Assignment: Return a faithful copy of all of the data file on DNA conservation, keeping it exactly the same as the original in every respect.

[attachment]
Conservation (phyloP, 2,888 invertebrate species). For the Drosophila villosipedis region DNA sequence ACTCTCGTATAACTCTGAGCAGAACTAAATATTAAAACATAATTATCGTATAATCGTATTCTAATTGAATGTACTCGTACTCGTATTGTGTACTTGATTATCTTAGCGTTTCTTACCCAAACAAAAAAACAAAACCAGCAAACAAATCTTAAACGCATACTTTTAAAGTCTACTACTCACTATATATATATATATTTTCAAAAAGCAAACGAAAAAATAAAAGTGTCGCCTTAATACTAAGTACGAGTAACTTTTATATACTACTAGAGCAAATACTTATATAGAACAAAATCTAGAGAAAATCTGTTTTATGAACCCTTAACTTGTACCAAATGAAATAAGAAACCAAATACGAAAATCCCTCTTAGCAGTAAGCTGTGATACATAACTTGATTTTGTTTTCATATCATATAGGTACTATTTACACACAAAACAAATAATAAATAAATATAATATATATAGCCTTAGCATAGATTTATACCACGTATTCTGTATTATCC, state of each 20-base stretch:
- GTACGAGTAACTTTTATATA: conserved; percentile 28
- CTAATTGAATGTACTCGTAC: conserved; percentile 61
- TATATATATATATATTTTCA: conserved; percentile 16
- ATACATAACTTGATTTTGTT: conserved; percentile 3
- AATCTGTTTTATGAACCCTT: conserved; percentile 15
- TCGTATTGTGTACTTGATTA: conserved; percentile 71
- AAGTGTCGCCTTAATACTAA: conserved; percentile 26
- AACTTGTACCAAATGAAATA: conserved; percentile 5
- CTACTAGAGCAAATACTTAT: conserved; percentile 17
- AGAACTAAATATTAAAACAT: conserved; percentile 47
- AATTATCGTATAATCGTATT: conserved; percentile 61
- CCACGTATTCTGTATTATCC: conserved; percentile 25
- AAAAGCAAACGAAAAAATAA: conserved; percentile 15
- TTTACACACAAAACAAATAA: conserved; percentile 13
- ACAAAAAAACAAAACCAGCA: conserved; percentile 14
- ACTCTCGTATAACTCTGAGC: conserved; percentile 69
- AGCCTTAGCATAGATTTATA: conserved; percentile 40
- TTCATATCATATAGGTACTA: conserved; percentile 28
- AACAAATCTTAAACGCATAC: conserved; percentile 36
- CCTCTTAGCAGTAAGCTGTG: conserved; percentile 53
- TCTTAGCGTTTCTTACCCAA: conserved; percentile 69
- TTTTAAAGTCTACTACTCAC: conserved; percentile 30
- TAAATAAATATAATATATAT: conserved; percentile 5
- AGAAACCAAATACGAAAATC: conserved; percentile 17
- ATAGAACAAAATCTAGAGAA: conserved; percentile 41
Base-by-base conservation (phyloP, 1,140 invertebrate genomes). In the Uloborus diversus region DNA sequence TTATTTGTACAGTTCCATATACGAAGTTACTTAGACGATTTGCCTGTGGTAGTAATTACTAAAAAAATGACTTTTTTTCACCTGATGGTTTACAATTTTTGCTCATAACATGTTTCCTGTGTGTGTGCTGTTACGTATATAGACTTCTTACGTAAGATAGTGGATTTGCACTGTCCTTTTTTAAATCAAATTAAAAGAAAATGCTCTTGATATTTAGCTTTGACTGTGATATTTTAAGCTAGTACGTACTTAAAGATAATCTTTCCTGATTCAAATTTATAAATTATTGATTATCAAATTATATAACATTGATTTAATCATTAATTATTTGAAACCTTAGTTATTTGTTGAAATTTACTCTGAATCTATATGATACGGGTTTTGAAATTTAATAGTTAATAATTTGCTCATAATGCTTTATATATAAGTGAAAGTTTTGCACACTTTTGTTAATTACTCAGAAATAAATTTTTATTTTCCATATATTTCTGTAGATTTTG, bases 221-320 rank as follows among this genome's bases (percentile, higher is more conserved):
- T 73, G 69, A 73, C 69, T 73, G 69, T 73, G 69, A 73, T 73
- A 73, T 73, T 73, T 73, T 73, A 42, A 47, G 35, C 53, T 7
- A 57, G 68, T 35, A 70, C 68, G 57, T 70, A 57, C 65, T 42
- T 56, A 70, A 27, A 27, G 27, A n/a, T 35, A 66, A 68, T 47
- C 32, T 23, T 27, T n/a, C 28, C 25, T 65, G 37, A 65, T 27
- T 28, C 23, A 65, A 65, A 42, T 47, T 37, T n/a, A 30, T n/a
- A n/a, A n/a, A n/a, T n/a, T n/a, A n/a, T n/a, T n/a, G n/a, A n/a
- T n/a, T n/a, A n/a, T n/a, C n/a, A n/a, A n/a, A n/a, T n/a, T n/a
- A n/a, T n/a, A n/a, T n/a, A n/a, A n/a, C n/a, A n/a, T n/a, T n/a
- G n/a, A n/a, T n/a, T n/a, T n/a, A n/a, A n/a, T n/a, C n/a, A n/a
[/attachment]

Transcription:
Conservation (phyloP, 2,888 invertebrate species). For the Drosophila villosipedis region DNA sequence ACTCTCGTATAACTCTGAGCAGAACTAAATATTAAAACATAATTATCGTATAATCGTATTCTAATTGAATGTACTCGTACTCGTATTGTGTACTTGATTATCTTAGCGTTTCTTACCCAAACAAAAAAACAAAACCAGCAAACAAATCTTAAACGCATACTTTTAAAGTCTACTACTCACTATATATATATATATTTTCAAAAAGCAAACGAAAAAATAAAAGTGTCGCCTTAATACTAAGTACGAGTAACTTTTATATACTACTAGAGCAAATACTTATATAGAACAAAATCTAGAGAAAATCTGTTTTATGAACCCTTAACTTGTACCAAATGAAATAAGAAACCAAATACGAAAATCCCTCTTAGCAGTAAGCTGTGATACATAACTTGATTTTGTTTTCATATCATATAGGTACTATTTACACACAAAACAAATAATAAATAAATATAATATATATAGCCTTAGCATAGATTTATACCACGTATTCTGTATTATCC, state of each 20-base stretch:
- GTACGAGTAACTTTTATATA: conserved; percentile 28
- CTAATTGAATGTACTCGTAC: conserved; percentile 61
- TATATATATATATATTTTCA: conserved; percentile 16
- ATACATAACTTGATTTTGTT: conserved; percentile 3
- AATCTGTTTTATGAACCCTT: conserved; percentile 15
- TCGTATTGTGTACTTGATTA: conserved; percentile 71
- AAGTGTCGCCTTAATACTAA: conserved; percentile 26
- AACTTGTACCAAATGAAATA: conserved; percentile 5
- CTACTAGAGCAAATACTTAT: conserved; percentile 17
- AGAACTAAATATTAAAACAT: conserved; percentile 47
- AATTATCGTATAATCGTATT: conserved; percentile 61
- CCACGTATTCTGTATTATCC: conserved; percentile 25
- AAAAGCAAACGAAAAAATAA: conserved; percentile 15
- TTTACACACAAAACAAATAA: conserved; percentile 13
- ACAAAAAAACAAAACCAGCA: conserved; percentile 14
- ACTCTCGTATAACTCTGAGC: conserved; percentile 69
- AGCCTTAGCATAGATTTATA: conserved; percentile 40
- TTCATATCATATAGGTACTA: conserved; percentile 28
- AACAAATCTTAAACGCATAC: conserved; percentile 36
- CCTCTTAGCAGTAAGCTGTG: conserved; percentile 53
- TCTTAGCGTTTCTTACCCAA: conserved; percentile 69
- TTTTAAAGTCTACTACTCAC: conserved; percentile 30
- TAAATAAATATAATATATAT: conserved; percentile 5
- AGAAACCAAATACGAAAATC: conserved; percentile 17
- ATAGAACAAAATCTAGAGAA: conserved; percentile 41
Base-by-base conservation (phyloP, 1,140 invertebrate genomes). In the Uloborus diversus region DNA sequence TTATTTGTACAGTTCCATATACGAAGTTACTTAGACGATTTGCCTGTGGTAGTAATTACTAAAAAAATGACTTTTTTTCACCTGATGGTTTACAATTTTTGCTCATAACATGTTTCCTGTGTGTGTGCTGTTACGTATATAGACTTCTTACGTAAGATAGTGGATTTGCACTGTCCTTTTTTAAATCAAATTAAAAGAAAATGCTCTTGATATTTAGCTTTGACTGTGATATTTTAAGCTAGTACGTACTTAAAGATAATCTTTCCTGATTCAAATTTATAAATTATTGATTATCAAATTATATAACATTGATTTAATCATTAATTATTTGAAACCTTAGTTATTTGTTGAAATTTACTCTGAATCTATATGATACGGGTTTTGAAATTTAATAGTTAATAATTTGCTCATAATGCTTTATATATAAGTGAAAGTTTTGCACACTTTTGTTAATTACTCAGAAATAAATTTTTATTTTCCATATATTTCTGTAGATTTTG, bases 221-320 rank as follows among this genome's bases (percentile, higher is more conserved):
- T 73, G 69, A 73, C 69, T 73, G 69, T 73, G 69, A 73, T 73
- A 73, T 73, T 73, T 73, T 73, A 42, A 47, G 35, C 53, T 7
- A 57, G 68, T 35, A 70, C 68, G 57, T 70, A 57, C 65, T 42
- T 56, A 70, A 27, A 27, G 27, A n/a, T 35, A 66, A 68, T 47
- C 32, T 23, T 27, T n/a, C 28, C 25, T 65, G 37, A 65, T 27
- T 28, C 23, A 65, A 65, A 42, T 47, T 37, T n/a, A 30, T n/a
- A n/a, A n/a, A n/a, T n/a, T n/a, A n/a, T n/a, T n/a, G n/a, A n/a
- T n/a, T n/a, A n/a, T n/a, C n/a, A n/a, A n/a, A n/a, T n/a, T n/a
- A n/a, T n/a, A n/a, T n/a, A n/a, A n/a, C n/a, A n/a, T n/a, T n/a
- G n/a, A n/a, T n/a, T n/a, T n/a, A n/a, A n/a, T n/a, C n/a, A n/a